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  22. T. Mooney, John N. Williams & Mark Nowacki (2011). Kovesi and the Formal and Material Elements of Concepts. Philosophia 39 (4):699-720.
    In his seminal work Moral Notions , Julius Kovesi presents a novel account of concept formation. At the heart of this account is a distinction between what he terms the material element and the formal element of concepts. This paper elucidates his distinction in detail and contrasts it with other distinctions such as form-matter, universal-particular, genus-difference, necessary-sufficient, and open texture-closed texture. We situate Kovesi’s distinction within his general philosophical method, outlining his views on concept formation in general and explain how (...)
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  23. J. Neil Otte (2015). Experimental Philosophy, Robert Kane, and the Concept of Free Will. Journal of Cognition and Neuroethics 3 (1):281-296.
    Trends in experimental philosophy have provided new and compelling results that are cause for re-evaluations in contemporary discussions of free will. In this paper, I argue for one such re-evaluation by criticizing Robert Kane’s well-known views on free will. I argue that Kane’s claims about pre-theoretical intuitions are not supported by empirical findings on two accounts. First, it is unclear that either incompatibilism or compatibalism is more intuitive to nonphilosophers, as different ways of asking about free will and responsibility reveal (...)
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  24. Carolyn Parkinson, Walter Sinnott-Armstrong, Philipp E. Koralus, Angela Mendelovici, Victoria McGeer & Thalia Wheatley (2011). Is Morality Unified? Evidence That Distinct Neural Systems Underlie Moral Judgments of Harm, Dishonesty, and Disgust. Journal of Cognitive Neuroscience 23 (10):3162-3180.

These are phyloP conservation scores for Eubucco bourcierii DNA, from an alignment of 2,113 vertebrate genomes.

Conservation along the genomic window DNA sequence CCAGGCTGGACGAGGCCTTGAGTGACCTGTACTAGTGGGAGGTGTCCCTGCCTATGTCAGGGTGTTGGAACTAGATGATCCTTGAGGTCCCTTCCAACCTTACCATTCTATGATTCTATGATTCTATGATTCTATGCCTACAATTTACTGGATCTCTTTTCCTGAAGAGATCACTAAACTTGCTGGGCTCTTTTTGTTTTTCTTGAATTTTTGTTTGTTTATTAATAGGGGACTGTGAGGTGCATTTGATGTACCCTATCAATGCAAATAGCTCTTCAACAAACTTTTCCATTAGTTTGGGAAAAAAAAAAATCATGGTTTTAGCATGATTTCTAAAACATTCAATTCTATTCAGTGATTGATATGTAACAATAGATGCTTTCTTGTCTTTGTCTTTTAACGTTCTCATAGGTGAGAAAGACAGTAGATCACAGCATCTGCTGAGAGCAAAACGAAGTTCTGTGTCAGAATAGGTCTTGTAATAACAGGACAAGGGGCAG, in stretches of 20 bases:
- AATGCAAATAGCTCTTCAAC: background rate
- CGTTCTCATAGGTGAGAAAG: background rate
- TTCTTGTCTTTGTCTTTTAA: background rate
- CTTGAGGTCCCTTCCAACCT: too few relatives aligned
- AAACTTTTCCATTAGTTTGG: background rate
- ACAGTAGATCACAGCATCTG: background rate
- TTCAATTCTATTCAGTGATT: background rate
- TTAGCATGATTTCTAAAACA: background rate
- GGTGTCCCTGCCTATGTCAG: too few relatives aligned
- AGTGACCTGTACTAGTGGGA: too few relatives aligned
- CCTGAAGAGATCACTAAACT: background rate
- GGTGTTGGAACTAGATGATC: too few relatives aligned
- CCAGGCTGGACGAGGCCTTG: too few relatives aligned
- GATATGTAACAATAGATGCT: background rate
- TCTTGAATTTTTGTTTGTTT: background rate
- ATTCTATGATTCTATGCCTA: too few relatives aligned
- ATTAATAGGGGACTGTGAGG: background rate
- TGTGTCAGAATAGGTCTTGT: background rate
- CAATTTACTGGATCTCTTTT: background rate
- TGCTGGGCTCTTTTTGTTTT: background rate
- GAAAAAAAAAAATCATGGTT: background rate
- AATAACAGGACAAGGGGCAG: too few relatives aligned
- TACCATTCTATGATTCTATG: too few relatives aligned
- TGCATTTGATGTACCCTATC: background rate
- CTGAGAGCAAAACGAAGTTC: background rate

Much recent research has sought to uncover the neural basis of moral judgment. However, it has remained unclear whether "moral judgments" are sufficiently homogenous to be studied scientifically as a unified category. We tested this assumption by using fMRI to examine the neural correlates of moral judgments within three moral areas: (physical) harm, dishonesty, and (sexual) disgust. We found that the judgment ofmoral wrongness was subserved by distinct neural systems for each of the different moral areas and that these differences (...)
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  25. Rogerio A. Picoli (2013). TAYLOR, Craig. Moralism: A Study of a Vice . A Review (Resenha). [REVIEW] Estudos Filosóficos 1 (10):73-80.
    A review (portuguese) of TAYLOR, Craig. Moralism: a study of a vice. Montreal: McGill-Queen'sUniversity Press, 2012.